he always wanted the very best for me. ‘in our household, music comes before medicine’, i clearly remember him telling me when i was around ten years old. he made sure i understood the importance of being able to read music. years later, in 1984 when i was 21 and on my first commercial recording session, i was thanking my Dad silently in my heart for what he’d shown me. i still thank him inside wherever i go to play or teach, he is right inside of me, more than ever before.

when i kept repeatedly coming back to the garage behind our house at the age of 8 or 9, to sit quietly with my dad as he sculpted and listened with an ear-to-ear grin to his Thelonious Monk, Charlie Parker and Ray Charles l.p.’s on his portable phonograph, he and i both realized that i was fast getting the ‘bug’. once you have it, nothing can quite get inside you like the feeling of real Jazz, meaning that the improvisation truly swings and has some authentic blues feeling to it, as well as taking chances and spontaneously executing them with virtuosity. there is infinitely more to Jazz than i will ever begin to ‘know’, but i will and DO put my life on the line that with the removal of these essential vertebrae, calling something ‘jazz’ does NOT make it so.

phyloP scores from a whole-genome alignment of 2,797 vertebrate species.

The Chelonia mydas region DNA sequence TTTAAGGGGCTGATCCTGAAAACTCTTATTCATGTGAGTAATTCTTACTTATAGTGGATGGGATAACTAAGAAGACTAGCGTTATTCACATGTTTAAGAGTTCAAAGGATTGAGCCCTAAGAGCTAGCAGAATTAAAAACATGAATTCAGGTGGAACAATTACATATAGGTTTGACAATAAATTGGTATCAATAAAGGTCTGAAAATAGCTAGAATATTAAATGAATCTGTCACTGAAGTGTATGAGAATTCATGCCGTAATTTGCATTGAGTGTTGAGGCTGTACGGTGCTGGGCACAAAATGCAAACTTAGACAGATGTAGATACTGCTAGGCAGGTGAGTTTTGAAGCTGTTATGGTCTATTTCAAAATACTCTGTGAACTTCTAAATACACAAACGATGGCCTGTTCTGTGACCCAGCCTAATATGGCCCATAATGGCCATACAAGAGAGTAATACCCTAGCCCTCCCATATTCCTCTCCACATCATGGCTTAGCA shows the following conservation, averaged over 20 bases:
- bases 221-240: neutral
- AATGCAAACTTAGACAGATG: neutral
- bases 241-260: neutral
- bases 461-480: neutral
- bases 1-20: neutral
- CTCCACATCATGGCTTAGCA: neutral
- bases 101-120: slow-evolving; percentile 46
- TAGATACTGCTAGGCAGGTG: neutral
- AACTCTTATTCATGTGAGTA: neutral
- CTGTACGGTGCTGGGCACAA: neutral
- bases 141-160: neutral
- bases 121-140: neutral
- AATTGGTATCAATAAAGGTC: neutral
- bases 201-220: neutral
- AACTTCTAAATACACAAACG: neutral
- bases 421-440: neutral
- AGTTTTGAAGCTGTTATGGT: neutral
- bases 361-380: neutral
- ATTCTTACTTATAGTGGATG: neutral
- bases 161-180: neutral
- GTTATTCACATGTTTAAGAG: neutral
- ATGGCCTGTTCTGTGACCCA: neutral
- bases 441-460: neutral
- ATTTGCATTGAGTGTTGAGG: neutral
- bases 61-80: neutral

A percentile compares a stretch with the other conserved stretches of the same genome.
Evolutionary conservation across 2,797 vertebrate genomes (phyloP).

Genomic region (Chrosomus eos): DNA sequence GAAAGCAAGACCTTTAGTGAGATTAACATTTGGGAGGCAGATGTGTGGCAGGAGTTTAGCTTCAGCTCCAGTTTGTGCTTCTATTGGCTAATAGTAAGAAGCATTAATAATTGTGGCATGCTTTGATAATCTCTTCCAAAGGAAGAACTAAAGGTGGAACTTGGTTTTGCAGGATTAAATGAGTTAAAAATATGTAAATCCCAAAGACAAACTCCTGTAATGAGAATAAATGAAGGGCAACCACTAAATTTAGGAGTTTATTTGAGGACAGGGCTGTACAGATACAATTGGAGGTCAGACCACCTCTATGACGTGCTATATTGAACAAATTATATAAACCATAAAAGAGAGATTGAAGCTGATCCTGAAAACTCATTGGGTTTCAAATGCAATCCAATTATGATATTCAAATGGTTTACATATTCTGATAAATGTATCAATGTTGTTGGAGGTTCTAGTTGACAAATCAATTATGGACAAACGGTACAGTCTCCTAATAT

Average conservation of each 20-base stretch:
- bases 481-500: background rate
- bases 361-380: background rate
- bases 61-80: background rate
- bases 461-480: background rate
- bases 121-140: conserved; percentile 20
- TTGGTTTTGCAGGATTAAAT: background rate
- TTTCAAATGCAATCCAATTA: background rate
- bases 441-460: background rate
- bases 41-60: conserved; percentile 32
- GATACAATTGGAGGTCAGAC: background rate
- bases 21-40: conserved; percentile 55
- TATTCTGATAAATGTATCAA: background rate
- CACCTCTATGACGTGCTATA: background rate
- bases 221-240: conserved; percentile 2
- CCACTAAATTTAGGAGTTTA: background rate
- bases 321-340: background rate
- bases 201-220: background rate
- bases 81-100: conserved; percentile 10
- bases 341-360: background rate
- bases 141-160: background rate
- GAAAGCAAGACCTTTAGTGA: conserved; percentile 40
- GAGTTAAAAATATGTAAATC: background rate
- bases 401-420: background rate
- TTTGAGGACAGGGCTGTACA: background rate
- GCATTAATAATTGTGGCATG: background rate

one day, my dear Dad, with such a careful and caring tone which he maintained to me as a musician to the day he died, and honestly i still hear his voice inside me in each day of my life, told me ‘if you’re really interested in this music we’ve been listening to, you should understand that it’s a black people’s music. other people can play it and enjoy it; i do as you can see, but you need to know where it’s coming from’.